Orwells review

Rainbow chicken bowl, kim cheese toastie and bulletproof coffee.
Rainbow chicken bowl, kim cheese toastie and bulletproof coffee. Photo: James Alcock

29 Orwell St Potts Point, NSW 2011

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Opening hours Mon-Fri 7am-3pm, Sat-Sun 8am-3pm
Prices Moderate (mains $20-$40)
Phone 02 9326 9914

Catering for people who are fasting might seem a strange consideration for a cafe owner, but the whole foods cafe scene has it covered. Bulletproof coffees and ultra-low calorie meals are the go-to sustenance for the partially fasting health-conscious customer. Sound like ice-to-Eskimos-level marketing genius? Head to Orwells and ask owner Laurie Holmes to explain.

One year on from opening his Potts Point whole foods cafe – located in the same laneway as perennial favourite Room 10 – Holmes is continuing to expand his knowledge of fermented drinks, gut health, and pro- and prebiotics.

Paired with his background in the coffee industry (working with Marvell Street Coffee Roasters and as head barista at Public Dining Room Balmoral's kiosk), it adds up to a cafe attractive to both coffee devotees and kombucha curious.

Kim cheese toastie from Orwells.
Kim cheese toastie from Orwells. Photo: James Alcock

Joining Holmes in the kitchen is Julia Le Gouic (ex-Bentley and Public Dining Room), whose mother, in turn, was responsible for giving the pair their first lessons in brewing fermented drinks.

The space

It's a well-lit room with polished concrete floors, black-topped tables, and a huge retractable window with seats looking out to the laneway. Splashes of colour come from potted plants and the red brick wall opposite, covered with names written in chalk.

The venue in Orwell Street, Potts Point.
The venue in Orwell Street, Potts Point.  Photo: James Alcock

The weekday crowd seems dominated by solo diners with laptops, so sitting in the cosy indoor space can feel a little as though your conversation is being transcribed. Best take those secret meetings in the lively laneway instead.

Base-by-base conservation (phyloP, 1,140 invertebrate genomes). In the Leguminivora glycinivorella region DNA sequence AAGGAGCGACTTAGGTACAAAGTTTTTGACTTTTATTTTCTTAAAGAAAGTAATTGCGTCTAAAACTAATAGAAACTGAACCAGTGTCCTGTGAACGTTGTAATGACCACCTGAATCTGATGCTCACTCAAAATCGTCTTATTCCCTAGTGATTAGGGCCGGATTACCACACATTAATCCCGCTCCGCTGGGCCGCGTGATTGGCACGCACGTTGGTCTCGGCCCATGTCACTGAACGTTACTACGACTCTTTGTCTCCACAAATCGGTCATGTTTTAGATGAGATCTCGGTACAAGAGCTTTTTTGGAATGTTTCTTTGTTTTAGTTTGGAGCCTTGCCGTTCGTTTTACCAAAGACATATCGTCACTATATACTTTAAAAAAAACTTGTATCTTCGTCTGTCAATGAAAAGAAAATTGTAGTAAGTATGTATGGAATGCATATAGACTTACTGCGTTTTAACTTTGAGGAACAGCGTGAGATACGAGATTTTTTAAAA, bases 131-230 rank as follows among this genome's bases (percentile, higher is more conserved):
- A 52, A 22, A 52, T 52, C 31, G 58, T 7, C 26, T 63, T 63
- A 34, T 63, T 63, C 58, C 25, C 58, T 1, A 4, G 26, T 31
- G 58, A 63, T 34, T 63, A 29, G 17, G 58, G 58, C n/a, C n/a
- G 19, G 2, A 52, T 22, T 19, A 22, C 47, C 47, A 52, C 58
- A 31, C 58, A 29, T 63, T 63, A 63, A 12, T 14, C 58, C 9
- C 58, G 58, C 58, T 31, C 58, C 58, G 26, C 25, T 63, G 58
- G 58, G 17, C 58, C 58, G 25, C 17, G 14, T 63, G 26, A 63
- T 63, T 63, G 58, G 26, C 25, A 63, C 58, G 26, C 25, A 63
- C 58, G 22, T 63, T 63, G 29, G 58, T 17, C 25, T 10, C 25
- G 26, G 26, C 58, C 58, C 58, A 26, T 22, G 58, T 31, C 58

The food

The menu is always evolving, but the "kim-cheese" toastie with gruyere and cheddar is a stayer – all crunchy where the cheese has oozed out the edges and with a good chilli kick from house-made vegan kimchi. Also house-made: yoghurt and labne made probiotic by mixing kombucha and genmaicha (green tea with puffed brown rice) in with the yoghurt, the labne served with the "avo and sprouts" dish.

An aptly colourful "rainbow chicken bowl" has slices of sous-vide lemongrass ginger chicken, quinoa, veg aplenty, lime and coconut yoghurt. And "greens and grains" – one of the menu's low-calorie options – combines prebiotic greens (dark leafy veg) with black rice, herbs, dukkah, kimchi, wakame and a half avo filled with a kombucha-based dressing and sesame seeds.

Baked goods brought in from various Sydney whole food bakers weren't a highlight – baked doughnuts seem either a love-them-or-don't-understand-them thing.

The brew

Marvell Street Coffee Roasters supply the beans, with the sweet Daily Grind blend currently on for milk coffees, and rotating single origins for black. Bulletproof coffee – filter served with grass-fed cultured butter and brain octane oil (concentrated coconut oil said to energise the brain) – is nicely dark and not thick or oily as the uninitiated might expect.

You can't talk Orwells' brews without mentioning the house-brewed fermented drinks: kombucha, kefir and switchel, the latter a maple-sweetened kombucha and vinegar drink. The flavours change regularly – next up, camomile switchel, and 16-day fermented honeybush kombucha with juniper.

The booze

The brief wine list is focused on boutique Aussie drops, including vegan options, alongside a few tinnies from Wayward Brewing Company.

The low-down

Orwells Coffee

Avo factor On malted barley sourdough with peas, Thai basil, sprouts and probiotic labne $12

Loving Whole foods

Not getting Whole food sweets

Overheard "… … …" (The tapping of fingertips on laptop keyboards)

Caffe latte $3.50


Food 7/10

Coffee 4/5

Experience 4/5